Virtualization, Cloud Computing and the PCI DSS

How do virtualization and cloud usage affect compliance with PCI? QSAs Ben Rothke and David Mundhenk provide practical advice.

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Virtualization and the hypervisor

In a virtualized environment, a hypervisor, also known as a virtual machine monitor (VMM), is a piece of platform-virtualization software that allows multiple operating systems to run concurrently on a host computer. While each operating system instance appears to have the host's processor, memory and other resources to itself, it is the hypervisor that is truly controlling the host processor and resources. The job of the hypervisor is to allocate the resources that are needed to each operating system and to ensure that each virtual machine doesn't conflict.

The hypervisor is a powerful tool of abstraction, and it's the reason that malicious software and rootkits attempt to install as hypervisor in virtualized environments. They do this to intercept operations of the operating system without the antivirus software necessarily detecting it.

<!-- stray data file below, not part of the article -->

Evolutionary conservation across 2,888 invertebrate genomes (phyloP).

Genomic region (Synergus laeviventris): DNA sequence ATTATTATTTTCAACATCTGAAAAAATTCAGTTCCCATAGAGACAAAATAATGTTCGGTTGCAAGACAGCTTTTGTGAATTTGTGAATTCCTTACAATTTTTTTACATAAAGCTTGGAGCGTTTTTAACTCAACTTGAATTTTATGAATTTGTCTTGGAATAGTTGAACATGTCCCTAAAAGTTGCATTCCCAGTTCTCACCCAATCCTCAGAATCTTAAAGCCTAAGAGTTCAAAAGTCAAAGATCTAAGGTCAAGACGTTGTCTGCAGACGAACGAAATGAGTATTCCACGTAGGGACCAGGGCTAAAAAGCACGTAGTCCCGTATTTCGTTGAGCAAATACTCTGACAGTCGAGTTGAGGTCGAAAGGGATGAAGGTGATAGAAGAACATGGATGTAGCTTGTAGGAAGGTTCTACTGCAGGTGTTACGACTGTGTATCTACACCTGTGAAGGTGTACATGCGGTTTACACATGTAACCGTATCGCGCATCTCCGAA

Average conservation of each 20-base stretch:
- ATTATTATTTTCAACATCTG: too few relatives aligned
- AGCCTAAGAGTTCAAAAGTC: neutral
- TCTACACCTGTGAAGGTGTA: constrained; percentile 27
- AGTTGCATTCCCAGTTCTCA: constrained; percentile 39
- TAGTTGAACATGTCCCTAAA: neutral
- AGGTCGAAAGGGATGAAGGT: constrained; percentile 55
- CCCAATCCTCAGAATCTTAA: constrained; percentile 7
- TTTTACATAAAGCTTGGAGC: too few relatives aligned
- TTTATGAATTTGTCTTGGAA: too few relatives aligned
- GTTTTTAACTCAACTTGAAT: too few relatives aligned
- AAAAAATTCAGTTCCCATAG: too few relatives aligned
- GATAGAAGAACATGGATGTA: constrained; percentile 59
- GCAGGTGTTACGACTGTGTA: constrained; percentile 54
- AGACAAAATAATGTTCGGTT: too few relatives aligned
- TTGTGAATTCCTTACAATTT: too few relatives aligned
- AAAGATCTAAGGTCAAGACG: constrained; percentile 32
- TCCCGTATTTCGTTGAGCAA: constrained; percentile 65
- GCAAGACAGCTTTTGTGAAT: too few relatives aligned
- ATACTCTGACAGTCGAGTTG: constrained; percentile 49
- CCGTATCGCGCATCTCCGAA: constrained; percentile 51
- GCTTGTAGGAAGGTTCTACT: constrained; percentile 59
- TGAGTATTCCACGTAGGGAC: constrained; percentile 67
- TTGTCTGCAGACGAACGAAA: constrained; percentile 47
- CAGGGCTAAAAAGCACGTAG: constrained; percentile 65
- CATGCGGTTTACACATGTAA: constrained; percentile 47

Security provided by hypervisors is based on their ability to isolate processes from each other. On the Intel architecture, once a malicious party has access to ring 0, which is the most privileged mode of operation, there is no limit to what it can do. This includes any read, write and modification of all data. For a comprehensive look at hypervisor security, the paper, Security Consideration for Virtualization [PDF link], provides a highly technical overview of the topic.

Security issues around hypervisors are not new. The challenge in securing hypervisors are somewhat complex and not for the fainthearted. Anyone using virtualization should realize that the hypervisor is the target of choice for any attacker.